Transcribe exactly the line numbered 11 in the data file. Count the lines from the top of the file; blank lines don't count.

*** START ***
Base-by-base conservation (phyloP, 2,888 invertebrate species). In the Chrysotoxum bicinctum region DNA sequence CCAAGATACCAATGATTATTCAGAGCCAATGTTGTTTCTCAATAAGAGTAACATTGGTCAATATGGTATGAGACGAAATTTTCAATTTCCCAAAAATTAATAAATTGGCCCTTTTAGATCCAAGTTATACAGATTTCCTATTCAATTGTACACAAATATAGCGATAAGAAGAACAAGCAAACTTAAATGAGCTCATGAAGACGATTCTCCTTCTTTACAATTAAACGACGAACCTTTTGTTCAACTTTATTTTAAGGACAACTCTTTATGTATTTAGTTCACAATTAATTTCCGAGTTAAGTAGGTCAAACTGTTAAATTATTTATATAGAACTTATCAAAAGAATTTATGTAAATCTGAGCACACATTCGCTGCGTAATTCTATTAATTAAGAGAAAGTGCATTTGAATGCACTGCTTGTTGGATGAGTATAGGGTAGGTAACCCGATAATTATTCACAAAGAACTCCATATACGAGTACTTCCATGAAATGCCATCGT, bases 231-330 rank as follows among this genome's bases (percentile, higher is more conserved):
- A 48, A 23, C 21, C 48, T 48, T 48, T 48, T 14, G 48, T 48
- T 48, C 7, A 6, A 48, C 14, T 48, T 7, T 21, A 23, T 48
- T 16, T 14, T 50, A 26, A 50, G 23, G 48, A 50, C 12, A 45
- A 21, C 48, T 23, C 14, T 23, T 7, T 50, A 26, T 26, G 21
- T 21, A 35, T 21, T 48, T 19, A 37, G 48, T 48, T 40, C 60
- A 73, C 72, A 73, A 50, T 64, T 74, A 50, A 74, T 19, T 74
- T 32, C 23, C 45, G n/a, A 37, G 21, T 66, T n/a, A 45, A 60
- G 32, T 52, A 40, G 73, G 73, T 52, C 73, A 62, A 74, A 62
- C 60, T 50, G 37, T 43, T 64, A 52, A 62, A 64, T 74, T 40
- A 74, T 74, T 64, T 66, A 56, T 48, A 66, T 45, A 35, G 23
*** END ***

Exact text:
- A 74, T 74, T 64, T 66, A 56, T 48, A 66, T 45, A 35, G 23